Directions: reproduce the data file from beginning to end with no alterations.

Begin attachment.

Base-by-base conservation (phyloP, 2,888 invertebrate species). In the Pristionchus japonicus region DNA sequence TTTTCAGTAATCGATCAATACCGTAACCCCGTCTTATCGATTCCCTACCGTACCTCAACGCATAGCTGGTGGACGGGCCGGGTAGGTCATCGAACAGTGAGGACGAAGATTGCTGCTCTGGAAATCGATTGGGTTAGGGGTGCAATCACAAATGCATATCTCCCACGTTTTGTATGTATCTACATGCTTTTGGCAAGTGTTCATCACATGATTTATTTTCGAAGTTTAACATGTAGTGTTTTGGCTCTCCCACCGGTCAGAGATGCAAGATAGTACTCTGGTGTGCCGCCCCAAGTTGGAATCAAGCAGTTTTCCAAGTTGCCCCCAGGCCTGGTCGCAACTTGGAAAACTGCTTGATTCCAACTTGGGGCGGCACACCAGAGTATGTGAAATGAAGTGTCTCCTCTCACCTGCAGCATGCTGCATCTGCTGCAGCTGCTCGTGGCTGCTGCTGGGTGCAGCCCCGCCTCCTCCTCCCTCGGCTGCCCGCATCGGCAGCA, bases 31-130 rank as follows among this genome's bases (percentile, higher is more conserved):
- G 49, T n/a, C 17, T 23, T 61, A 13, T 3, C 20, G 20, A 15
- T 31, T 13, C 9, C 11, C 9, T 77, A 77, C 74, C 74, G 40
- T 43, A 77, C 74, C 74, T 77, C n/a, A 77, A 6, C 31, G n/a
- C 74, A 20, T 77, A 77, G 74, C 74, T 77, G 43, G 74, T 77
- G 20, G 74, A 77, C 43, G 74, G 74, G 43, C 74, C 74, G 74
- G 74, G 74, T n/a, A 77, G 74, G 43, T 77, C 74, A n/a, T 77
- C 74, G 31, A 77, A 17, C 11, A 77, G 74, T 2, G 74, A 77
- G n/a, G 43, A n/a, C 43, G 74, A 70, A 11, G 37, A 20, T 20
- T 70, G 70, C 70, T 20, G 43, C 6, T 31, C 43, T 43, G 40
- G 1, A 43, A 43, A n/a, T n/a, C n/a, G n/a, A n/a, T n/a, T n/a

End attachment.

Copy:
Base-by-base conservation (phyloP, 2,888 invertebrate species). In the Pristionchus japonicus region DNA sequence TTTTCAGTAATCGATCAATACCGTAACCCCGTCTTATCGATTCCCTACCGTACCTCAACGCATAGCTGGTGGACGGGCCGGGTAGGTCATCGAACAGTGAGGACGAAGATTGCTGCTCTGGAAATCGATTGGGTTAGGGGTGCAATCACAAATGCATATCTCCCACGTTTTGTATGTATCTACATGCTTTTGGCAAGTGTTCATCACATGATTTATTTTCGAAGTTTAACATGTAGTGTTTTGGCTCTCCCACCGGTCAGAGATGCAAGATAGTACTCTGGTGTGCCGCCCCAAGTTGGAATCAAGCAGTTTTCCAAGTTGCCCCCAGGCCTGGTCGCAACTTGGAAAACTGCTTGATTCCAACTTGGGGCGGCACACCAGAGTATGTGAAATGAAGTGTCTCCTCTCACCTGCAGCATGCTGCATCTGCTGCAGCTGCTCGTGGCTGCTGCTGGGTGCAGCCCCGCCTCCTCCTCCCTCGGCTGCCCGCATCGGCAGCA, bases 31-130 rank as follows among this genome's bases (percentile, higher is more conserved):
- G 49, T n/a, C 17, T 23, T 61, A 13, T 3, C 20, G 20, A 15
- T 31, T 13, C 9, C 11, C 9, T 77, A 77, C 74, C 74, G 40
- T 43, A 77, C 74, C 74, T 77, C n/a, A 77, A 6, C 31, G n/a
- C 74, A 20, T 77, A 77, G 74, C 74, T 77, G 43, G 74, T 77
- G 20, G 74, A 77, C 43, G 74, G 74, G 43, C 74, C 74, G 74
- G 74, G 74, T n/a, A 77, G 74, G 43, T 77, C 74, A n/a, T 77
- C 74, G 31, A 77, A 17, C 11, A 77, G 74, T 2, G 74, A 77
- G n/a, G 43, A n/a, C 43, G 74, A 70, A 11, G 37, A 20, T 20
- T 70, G 70, C 70, T 20, G 43, C 6, T 31, C 43, T 43, G 40
- G 1, A 43, A 43, A n/a, T n/a, C n/a, G n/a, A n/a, T n/a, T n/a